Cereal giant General Mills recently updated its legal policies to decree that if you, the happy consumer, download any GM coupons, like any of their Facebook pages, or participate in their contests, you officially waive your right to sue them in court. Take a bow, #brands.
According to the new privacy rules posted on its website, interacting in any way with a General Mills product forbids consumers from suing in cases in which serious problems arise; for example, a mislabeled ingredient list fails to mention a product contains peanuts. Instead, these consumers will be pushed into "forced arbitration," The New York Times reports, a tactic often used by corporations to protect them from finicky juries and stricter standards of liability.
"It’s essentially trying to protect the company from all accountability, even when it lies, or say, an employee deliberately adds broken glass to a product," arbitration expert Julia Duncan told The Times.
These new provisions contain an agreement to resolve any and all disputes you may have with General Mills or any of its affiliated companies or brands contain through informal negotiations and, if these negotiations fail, through binding arbitration. This includes disputes related to the purchase or use of any General Mills product or service. All arbitrations will be conducted on an individual basis; you may not arbitrate as a member of a class. Claims may not be brought in court (with the limited exception of small claims court in certain circumstances), nor may you participate in any class action litigation.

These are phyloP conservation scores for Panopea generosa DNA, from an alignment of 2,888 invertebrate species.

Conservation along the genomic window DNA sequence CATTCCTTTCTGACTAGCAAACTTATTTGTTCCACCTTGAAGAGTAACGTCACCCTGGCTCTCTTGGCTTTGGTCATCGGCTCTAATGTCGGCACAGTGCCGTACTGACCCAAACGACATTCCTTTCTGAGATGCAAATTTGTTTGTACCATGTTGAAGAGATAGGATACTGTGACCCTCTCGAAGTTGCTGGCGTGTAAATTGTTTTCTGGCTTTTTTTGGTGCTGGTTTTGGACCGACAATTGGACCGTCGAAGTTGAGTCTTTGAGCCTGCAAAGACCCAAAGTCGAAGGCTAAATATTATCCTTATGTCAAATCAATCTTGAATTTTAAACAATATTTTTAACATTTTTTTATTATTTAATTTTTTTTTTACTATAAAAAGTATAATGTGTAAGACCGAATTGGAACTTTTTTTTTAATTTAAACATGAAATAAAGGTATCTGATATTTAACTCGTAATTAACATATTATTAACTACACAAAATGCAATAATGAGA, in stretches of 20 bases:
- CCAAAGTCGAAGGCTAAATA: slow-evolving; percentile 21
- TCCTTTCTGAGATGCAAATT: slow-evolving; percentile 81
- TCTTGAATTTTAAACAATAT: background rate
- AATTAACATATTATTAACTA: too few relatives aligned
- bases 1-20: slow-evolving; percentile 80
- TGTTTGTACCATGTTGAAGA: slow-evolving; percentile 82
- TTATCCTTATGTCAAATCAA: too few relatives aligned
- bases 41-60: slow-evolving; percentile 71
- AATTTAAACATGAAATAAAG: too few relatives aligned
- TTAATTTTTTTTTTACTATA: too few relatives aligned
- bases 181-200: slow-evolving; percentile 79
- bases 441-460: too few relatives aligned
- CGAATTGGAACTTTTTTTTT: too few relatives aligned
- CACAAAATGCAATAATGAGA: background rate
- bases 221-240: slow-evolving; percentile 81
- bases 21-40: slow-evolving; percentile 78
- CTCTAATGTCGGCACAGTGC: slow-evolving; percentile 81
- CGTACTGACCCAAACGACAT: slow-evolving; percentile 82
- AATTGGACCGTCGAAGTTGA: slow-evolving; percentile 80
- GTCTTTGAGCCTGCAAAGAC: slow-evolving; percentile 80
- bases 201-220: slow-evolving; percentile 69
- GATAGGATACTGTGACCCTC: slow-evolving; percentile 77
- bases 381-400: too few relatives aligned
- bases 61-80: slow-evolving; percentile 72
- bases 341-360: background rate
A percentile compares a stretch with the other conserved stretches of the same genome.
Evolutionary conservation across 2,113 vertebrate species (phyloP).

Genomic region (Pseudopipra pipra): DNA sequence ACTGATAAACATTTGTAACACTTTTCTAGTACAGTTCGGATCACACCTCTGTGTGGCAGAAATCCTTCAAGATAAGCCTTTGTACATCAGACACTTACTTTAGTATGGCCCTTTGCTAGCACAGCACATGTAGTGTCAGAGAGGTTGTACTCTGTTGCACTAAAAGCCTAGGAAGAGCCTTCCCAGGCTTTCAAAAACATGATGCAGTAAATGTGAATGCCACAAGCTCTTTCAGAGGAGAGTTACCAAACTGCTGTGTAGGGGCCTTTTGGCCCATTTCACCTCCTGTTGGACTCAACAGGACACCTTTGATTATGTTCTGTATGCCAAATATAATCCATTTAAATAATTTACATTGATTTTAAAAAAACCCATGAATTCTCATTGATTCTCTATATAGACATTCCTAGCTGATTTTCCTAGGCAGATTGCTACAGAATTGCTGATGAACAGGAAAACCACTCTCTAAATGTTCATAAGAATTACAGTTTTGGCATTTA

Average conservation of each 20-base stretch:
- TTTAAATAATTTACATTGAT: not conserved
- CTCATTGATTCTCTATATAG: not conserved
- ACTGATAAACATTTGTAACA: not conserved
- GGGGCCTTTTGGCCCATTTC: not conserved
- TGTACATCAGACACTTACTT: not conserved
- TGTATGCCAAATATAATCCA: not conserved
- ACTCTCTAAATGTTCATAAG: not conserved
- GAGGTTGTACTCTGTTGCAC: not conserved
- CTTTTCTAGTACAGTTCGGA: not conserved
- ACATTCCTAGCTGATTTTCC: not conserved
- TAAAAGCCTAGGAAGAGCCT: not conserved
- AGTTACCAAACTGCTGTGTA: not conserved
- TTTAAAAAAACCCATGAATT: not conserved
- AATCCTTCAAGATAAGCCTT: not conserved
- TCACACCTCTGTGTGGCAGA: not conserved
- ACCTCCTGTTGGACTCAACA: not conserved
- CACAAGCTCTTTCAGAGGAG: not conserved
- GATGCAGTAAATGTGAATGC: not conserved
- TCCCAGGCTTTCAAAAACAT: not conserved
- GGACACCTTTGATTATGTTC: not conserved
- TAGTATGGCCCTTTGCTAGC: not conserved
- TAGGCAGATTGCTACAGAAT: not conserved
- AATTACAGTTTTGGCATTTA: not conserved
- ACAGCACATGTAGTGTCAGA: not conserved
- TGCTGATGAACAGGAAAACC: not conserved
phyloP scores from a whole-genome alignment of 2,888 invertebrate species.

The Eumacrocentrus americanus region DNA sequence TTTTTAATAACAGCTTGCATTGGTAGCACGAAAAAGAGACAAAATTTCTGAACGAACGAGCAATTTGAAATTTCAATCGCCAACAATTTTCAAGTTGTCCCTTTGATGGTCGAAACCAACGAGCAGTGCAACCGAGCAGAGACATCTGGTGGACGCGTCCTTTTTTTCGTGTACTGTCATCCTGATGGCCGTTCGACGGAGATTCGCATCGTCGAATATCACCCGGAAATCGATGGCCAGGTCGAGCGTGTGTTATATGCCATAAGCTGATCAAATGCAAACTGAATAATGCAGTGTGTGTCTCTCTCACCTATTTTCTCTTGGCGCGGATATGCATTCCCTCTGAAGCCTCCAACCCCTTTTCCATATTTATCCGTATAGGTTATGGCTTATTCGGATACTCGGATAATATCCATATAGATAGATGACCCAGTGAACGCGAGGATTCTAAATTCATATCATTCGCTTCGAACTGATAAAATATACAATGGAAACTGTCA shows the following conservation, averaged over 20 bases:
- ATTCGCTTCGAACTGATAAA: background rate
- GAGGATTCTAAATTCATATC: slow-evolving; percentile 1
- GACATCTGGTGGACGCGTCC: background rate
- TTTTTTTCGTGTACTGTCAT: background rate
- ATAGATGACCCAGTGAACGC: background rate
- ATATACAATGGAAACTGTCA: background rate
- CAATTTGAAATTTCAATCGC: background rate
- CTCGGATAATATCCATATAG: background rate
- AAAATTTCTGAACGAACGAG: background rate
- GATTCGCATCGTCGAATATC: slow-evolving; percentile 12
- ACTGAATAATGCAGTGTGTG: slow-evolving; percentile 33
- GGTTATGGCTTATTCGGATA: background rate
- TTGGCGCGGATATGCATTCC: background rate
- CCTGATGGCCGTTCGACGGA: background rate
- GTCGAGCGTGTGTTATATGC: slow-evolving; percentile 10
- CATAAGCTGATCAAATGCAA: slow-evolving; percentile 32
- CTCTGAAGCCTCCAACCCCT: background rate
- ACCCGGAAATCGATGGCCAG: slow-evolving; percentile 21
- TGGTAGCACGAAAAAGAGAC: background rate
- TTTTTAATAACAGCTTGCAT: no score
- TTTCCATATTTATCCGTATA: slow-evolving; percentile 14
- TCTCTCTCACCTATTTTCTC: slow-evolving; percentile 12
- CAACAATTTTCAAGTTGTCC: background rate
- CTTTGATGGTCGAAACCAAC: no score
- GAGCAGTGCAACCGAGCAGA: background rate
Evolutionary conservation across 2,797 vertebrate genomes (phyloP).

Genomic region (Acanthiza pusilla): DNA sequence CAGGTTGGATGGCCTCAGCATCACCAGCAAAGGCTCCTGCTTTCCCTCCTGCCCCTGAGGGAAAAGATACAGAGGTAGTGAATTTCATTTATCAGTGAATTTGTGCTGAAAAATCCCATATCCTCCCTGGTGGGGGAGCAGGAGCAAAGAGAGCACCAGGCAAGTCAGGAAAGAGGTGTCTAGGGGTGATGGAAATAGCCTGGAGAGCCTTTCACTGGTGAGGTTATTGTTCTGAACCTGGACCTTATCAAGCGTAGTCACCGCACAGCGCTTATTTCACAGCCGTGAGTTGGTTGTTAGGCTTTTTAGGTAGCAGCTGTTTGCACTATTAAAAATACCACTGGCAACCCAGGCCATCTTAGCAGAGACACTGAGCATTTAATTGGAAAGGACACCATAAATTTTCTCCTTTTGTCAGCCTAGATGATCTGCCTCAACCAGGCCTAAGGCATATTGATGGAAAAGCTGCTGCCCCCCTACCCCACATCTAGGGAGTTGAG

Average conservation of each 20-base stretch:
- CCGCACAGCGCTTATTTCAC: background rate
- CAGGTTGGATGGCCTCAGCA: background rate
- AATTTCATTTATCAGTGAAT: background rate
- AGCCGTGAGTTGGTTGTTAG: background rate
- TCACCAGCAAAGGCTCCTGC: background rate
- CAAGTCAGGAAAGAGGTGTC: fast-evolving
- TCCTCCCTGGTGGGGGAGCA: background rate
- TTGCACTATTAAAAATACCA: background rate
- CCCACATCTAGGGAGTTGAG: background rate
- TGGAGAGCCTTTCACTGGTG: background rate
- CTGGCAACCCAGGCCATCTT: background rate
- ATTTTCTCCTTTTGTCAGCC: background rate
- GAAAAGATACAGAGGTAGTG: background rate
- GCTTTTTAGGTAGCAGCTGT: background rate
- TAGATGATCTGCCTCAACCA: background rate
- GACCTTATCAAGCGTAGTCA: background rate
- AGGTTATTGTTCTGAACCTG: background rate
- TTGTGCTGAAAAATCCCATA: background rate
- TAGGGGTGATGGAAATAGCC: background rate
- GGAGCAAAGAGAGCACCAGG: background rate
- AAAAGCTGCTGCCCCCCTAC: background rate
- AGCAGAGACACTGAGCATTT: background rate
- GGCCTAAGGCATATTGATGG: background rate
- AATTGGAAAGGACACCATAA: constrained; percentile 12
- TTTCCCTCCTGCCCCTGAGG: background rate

Emphasis added. Based on those rules, arbitration must be one-on-one between the consumer and the company, and not in court. The problem for consumers, though, is that the "one" is actually a high-powered company with corporate lawyers.
Indeed, you don't even need to have liked a General Mills company on Facebook or have downloaded a coupon for this to apply. "Your use of any of our sites or services, or participation in any other General Mills offering, means that you are agreeing to these Legal Terms," the updated policy notes. Just clicking through to that link might be considered "use" of a General Mills site, thus binding you to never being able to sue. Scott Nelson, a lawyer at the advocacy group Public Citizen, told the Times that he doubted just visiting a site would invalidate suing abilities. "[B]ut we really don’t know," he added.
As several people have noted, that terms of service disclaimer is so broad and restrictive that it might not stand up in a court of law under closer inspection. But until someone challenges it and beats the big corporate bad guy, you might want to be more careful with the Cheerios, Betty Crocker, or Nesquik Facebook pages.
This article is from the archive of our partner The Wire.